**Program Purpose: Integration.** I am implementing an adaptive quadrature (aka numerical integration) algorithm for high dimensions (up to 100). The idea is to randomly break the volume up into smaller sections by evaluating points using a sampling density proportional to an estimate of the error at that point. Early on I "burn-in" a uniform sample, then randomly choose points according to a Gaussian distribution over the estimated error. In a manner similar to simulated annealing, I "lower the temperature" and reduce the standard deviation of my Gaussian as time goes on, so that low-error points initially have a fair chance of being chosen, but later on are chosen with steadily decreasing probability. This enables the program to stumble upon spikes that might be missed due to imperfections in the error function. (My algorithm is similar in spirit to **Markov-Chain Monte-Carlo integration**.)

**Function Characteristics.** The function to be integrated is estimated insurance policy loss for multiple buildings due to a natural disaster. Policy functions are not smooth: there are deductibles, maximums, layers (e.g. zero payout up to 1 million dollars loss, 100% payout from 1-2 million dollars, then zero payout above 2 million dollars) and other odd policy terms. This introduces non-linear behavior and functions that have no derivative in numerous planes. On top of the policy function is the damage function, which varies by building type and strength of hurricane and is definitely not bell-shaped.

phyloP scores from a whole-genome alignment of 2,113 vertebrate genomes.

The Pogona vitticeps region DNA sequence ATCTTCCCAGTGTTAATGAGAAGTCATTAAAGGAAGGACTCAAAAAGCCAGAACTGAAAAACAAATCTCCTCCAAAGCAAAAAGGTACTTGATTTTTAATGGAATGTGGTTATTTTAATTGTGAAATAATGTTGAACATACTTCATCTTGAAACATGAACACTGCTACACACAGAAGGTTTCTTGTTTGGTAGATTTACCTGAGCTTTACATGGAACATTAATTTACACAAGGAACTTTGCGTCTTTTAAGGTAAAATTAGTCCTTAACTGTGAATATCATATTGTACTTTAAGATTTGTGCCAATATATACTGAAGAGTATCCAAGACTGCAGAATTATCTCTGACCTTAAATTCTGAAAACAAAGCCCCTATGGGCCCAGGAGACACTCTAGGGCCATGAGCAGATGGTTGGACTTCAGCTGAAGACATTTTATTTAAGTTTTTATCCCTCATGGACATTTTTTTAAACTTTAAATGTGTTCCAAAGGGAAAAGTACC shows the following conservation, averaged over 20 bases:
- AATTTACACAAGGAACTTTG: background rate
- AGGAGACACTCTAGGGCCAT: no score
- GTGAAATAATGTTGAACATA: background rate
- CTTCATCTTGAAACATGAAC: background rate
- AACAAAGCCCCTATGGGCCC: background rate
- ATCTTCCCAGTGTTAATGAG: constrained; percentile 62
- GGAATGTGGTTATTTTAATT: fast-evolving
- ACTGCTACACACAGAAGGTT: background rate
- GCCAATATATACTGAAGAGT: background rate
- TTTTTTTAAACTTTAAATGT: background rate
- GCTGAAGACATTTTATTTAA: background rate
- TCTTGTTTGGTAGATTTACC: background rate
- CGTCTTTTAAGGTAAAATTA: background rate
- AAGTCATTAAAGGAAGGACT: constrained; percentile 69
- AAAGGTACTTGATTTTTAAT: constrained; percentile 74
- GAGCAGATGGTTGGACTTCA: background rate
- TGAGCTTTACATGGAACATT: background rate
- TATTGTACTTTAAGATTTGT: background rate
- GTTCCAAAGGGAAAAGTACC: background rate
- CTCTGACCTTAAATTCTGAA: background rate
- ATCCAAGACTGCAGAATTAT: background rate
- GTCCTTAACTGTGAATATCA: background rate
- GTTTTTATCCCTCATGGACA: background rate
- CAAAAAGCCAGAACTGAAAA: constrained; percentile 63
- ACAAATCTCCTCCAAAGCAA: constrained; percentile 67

**Problem Context: Error Function**. The difficulty is choosing a good error function. For each point I record measures that seem useful for this: the magnitude of the function, how much it changed as a result of a previous measuremnent (a proxy for the first derivative), the volume of the region the point occupies (larger volumes can hide error better), and a geometric factor related to the shape of the region. My error function will be a linear combination of these measures where each measure is assigned a different weight. (If I get poor results, I will contemplate non-linear functions.) To aid me in this effort, I decided to perform an optimization over a wide range of possible values for each weight, hence the Microsoft Solution Foundation.